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Work-life harmony is not a balancing act. It is a strategy for managing your personal and professional goals in a way that is uniquely satisfying to you.
It’s that time of year again when posts about work-life balance are popping up on your timeline – as though this isn’t an idea as old as the Industrial Revolution when the downsides of “all work and no play” first came under scrutiny.
Back then employers weren’t concerned about Jack becoming a dull boy so much as they recognised that a 100-hour work week might make Jack sick and therefore less productive – or that Jack might die and cease productivity altogether. While much has indeed changed in the past 150 years or so, institutional support for work-life balance still hinges on the idea that more leisure will ultimately deliver more labour. In the past decade, the term “work-life balance” has itself lost currency, as it came to denote an extra shift of stress-busting activities you neglected at your peril.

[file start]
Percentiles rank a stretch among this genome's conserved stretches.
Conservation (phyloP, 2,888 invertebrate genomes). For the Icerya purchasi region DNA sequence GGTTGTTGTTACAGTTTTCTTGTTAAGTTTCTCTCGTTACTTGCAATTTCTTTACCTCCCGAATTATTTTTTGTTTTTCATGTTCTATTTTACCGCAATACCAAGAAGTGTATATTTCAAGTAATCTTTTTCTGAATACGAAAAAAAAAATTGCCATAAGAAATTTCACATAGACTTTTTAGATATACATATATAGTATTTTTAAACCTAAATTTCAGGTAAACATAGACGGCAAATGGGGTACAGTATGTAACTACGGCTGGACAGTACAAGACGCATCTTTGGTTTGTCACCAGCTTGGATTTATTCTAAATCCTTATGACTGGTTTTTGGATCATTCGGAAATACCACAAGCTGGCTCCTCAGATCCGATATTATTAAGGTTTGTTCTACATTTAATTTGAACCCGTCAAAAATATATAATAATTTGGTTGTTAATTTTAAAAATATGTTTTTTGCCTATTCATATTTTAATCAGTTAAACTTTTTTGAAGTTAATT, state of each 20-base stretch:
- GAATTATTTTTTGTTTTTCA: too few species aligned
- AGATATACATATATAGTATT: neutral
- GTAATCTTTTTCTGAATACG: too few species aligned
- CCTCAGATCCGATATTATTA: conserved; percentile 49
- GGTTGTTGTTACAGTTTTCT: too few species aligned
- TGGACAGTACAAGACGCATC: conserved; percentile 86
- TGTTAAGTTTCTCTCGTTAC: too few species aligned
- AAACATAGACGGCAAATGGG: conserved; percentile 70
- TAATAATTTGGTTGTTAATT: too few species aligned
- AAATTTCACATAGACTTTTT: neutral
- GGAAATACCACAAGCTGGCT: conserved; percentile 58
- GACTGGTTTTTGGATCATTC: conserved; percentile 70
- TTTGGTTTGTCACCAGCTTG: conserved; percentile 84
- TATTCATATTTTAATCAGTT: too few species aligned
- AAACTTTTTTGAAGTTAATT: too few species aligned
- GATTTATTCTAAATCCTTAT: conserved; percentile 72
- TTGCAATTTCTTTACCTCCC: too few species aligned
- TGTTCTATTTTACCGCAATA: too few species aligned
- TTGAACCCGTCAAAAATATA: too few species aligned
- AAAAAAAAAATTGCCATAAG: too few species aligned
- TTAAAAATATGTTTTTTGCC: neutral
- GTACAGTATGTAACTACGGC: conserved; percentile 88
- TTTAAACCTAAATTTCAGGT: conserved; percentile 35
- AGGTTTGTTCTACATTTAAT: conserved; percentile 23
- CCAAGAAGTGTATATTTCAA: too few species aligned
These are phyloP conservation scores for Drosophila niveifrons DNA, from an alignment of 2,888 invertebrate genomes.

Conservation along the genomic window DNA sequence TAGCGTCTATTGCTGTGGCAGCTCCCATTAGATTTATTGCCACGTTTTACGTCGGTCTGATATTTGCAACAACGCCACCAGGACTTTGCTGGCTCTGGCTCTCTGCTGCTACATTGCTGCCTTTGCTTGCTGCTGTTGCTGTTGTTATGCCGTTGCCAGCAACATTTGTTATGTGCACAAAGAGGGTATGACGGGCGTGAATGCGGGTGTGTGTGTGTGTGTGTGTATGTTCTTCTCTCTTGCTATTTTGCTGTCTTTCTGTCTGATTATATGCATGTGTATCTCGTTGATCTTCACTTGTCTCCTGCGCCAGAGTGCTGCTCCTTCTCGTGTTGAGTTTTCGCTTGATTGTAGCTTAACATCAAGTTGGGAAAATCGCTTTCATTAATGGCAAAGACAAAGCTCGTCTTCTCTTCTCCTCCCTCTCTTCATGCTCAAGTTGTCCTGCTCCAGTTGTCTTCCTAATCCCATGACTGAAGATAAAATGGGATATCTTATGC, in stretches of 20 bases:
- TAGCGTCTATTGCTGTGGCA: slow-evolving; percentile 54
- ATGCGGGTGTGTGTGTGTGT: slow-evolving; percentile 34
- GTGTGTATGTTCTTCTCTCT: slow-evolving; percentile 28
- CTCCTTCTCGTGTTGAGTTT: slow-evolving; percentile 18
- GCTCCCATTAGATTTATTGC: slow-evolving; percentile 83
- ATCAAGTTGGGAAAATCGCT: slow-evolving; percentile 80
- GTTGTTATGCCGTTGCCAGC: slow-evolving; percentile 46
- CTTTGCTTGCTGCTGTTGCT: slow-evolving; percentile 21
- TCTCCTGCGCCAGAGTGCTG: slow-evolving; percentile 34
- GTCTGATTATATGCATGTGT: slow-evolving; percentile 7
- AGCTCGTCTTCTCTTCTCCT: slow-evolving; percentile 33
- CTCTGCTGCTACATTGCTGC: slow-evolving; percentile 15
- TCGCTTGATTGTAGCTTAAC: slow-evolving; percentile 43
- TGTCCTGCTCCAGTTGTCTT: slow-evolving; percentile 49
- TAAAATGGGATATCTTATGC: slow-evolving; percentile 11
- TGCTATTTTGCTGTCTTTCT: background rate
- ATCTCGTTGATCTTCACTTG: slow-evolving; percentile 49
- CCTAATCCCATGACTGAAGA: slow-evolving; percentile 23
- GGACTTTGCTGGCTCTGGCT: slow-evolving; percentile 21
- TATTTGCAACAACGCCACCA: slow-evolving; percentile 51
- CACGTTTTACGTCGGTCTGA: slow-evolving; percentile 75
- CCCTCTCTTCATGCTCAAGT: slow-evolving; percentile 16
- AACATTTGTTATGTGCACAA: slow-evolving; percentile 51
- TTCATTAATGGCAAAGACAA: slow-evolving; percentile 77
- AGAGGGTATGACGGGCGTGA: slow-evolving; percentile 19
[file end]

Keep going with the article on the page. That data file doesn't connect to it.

Part of the trouble with work-life balance was “balance” – a word that conjures up a situation where different elements exist in equal or the correct proportion to each other. It suggested that there was an objectively ideal relationship between personal life and career that was beneficial for everyone, and which one was therefore obliged to strive for.
In addition, it differentiated between “work” and “life” as though they did not or could not occur simultaneously.
Work and life were also regarded as being typically conducted in separate locations (at or away from the workplace respectively). In spite of the fact that, in the past decade, mobile technology has nurtured an always-on-and-never-done mindset that threatened to make “work-life balance” just another term for flunking out of your company’s high-performance culture.
The massive expansion of remote working as a result of measures to contain the spread of Covid-19 was supposed to deliver peak work-life balance. We may have gained extra hours from eliminating the commute (and in some cases the need to get dressed and brush our hair), but those hours were more likely to accrue to our employers than to leisure pursuits or spending extra time with the kids.